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Down The Tech Rabbit Hole

With AI making seamless communication possible, it is the absence (not the presence) of tech that will be the future

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When you download an application on your phone, your portable device interacts and ‘reads’ the app to be able to execute reams of code that carry out a certain functionality. The app is written in a language the phone understands. This seamless interaction is enabled by tonnes of coders who build apps and software language for phones. If the cloud has abundant information, and if your brain can process complex language, (which is still being fed into machines) can your brain directly interact with the cloud given a set of rules that can potentially eliminate the need for having a physical device?

If that sounds familiar, it is not because I conjured the thought. Computer scientists and futurist Ray Kurzweil came up with the idea of how nanobots will connect your neocortex to the cloud and will open up an entirely new era of communication. No more ‘Ok, Google’s’ and ‘Hey, Siris’ to get information. That information will be embedded into your body — something like how the movie Matrix works; where Keanu Reeves learns karate after it was ‘downloaded’ into his brain. It is interesting and doesn’t seem impossible even if it is far-fetched, but it got me thinking what the next 10 years will be like for mobile. And again, no one can get this right, and I am merely painting a picture in my head.

The biggest disrupter in the immediate future will be wearables. And no, not the kind you wear on your wrist. I am more fascinated with computing software that can be plugged into your ear, have voice responses enabled and can perform a fair set of complex tasks that include phone calls, listening to audio, ordering food, hailing a cab, and something as simple as listening to music or a podcast. The next 10 years in tech will be about disrupting mobile. Anything that requires the need for an additional touch, or hand movement has adequate scope for disruption. In that regard, ‘earpods’ that pack tremendous computing power hold considerable ground to make a case for mobile disruption.

Mobile will be all about games, movies and visual content. If you want to message someone, you merely have to ‘talk’ to your earpod. If you want a cab, you merely have to summon one and the location sensor will intimate a cab (a driverless one by then perhaps?). But if the next 10 years is going to be about disrupting mobile, we will need artificial intelligence and the full potential of machine learning to be able to develop seamless software to users. It can’t be riddled with technology; instead, its absence will make this possibility a reality. But where does this leave mobile ad guys like me who earn their bread and butter with a 5-inch screen? If we don’t get necessary eyeballs on the screen, where does advertising hold play?

Can we build out contextual ads for virtual reality (VR) devices? Can we make advertising more conversational? Can we ride on chatbots to make advertising meaningful for consumers? All valid questions and the core of it all boils down to the fact that customer relationship management on mobile is non-existential. And if a device as personal as a mobile doesn’t have quality CRM, then we have to go back to the drawing board and innovate for the next decade. True, there are limitations with the medium, but ‘search’ and ‘discovery’ on mobile is broken and that is the perennial problem in mobile.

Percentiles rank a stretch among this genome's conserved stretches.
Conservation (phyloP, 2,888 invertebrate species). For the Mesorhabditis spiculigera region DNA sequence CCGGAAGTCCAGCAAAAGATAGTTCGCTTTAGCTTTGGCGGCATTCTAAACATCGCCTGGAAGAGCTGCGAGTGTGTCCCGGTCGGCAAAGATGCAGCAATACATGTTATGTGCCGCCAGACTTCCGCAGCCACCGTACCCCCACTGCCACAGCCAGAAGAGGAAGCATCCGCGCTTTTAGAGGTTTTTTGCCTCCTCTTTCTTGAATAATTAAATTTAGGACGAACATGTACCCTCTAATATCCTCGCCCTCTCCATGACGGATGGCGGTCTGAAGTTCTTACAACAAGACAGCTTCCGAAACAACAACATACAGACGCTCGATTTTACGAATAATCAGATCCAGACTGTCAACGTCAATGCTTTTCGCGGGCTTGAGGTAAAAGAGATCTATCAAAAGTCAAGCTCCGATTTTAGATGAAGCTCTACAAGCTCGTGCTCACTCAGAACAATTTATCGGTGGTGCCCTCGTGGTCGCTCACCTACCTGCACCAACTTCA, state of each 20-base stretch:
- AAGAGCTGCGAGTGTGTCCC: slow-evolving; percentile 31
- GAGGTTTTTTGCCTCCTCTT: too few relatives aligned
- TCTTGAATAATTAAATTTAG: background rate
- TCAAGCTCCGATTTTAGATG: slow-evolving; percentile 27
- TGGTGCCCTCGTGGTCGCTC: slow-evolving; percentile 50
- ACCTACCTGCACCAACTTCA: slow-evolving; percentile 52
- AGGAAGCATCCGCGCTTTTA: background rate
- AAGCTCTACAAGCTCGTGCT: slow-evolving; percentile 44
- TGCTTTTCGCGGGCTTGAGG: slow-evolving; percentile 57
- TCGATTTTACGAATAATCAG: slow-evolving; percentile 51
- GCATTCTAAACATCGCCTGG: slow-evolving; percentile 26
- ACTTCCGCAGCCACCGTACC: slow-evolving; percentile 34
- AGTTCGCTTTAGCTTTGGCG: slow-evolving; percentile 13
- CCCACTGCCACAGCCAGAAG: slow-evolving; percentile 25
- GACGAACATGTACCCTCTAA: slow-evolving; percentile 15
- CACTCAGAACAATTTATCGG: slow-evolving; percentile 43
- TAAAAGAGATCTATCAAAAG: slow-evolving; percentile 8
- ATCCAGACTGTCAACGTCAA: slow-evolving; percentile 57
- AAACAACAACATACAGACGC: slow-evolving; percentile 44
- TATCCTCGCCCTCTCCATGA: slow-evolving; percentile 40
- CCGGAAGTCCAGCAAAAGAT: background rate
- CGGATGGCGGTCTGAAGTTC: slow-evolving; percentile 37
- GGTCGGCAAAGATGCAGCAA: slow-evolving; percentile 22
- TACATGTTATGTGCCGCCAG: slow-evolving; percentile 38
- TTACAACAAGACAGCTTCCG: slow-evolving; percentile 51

The early signs of this idea were shrouded around the idea of building on ‘conversational commerce’. If technology deems that we have a shorter attention span from the user, our tech needs to be laser focused. We should be able to make advertising more relatable and that starts with understanding behavioural traits as well. Essentially, we are moving from storytelling to story building. The onus is on advertisers to build a narrative for a product, thus enabling discovery. I don’t know what this means for us, and how we are going to get there, but the trends are unmistakable.

But for now, moving visuals are going to be the most receptive technique to connect with our audience. According to a Cisco study, by 2020, over 75 per cent of global mobile data traffic will be video content. A large segment of the population is more receptive towards video than to any other formats. I don’t see that changing anytime soon.

Moving pictures will continue to fascinate people no matter what, though the device or the method in which they view it is transient. And that means mobile phones are evolving and adding to their arsenal — maybe even stitch the full potential for VR. For an ad guy, that is temporary solace, but for a tech guy, you are always praying that a startup is not going to disrupt you. In the meantime, we are going to rack our brains, hire the best and not leave everything to luck.

Disclaimer: The views expressed in the article above are those of the authors' and do not necessarily represent or reflect the views of this publishing house. Unless otherwise noted, the author is writing in his/her personal capacity. They are not intended and should not be thought to represent official ideas, attitudes, or policies of any agency or institution.

Naveen Tewari

The author is co-founder, InMobi

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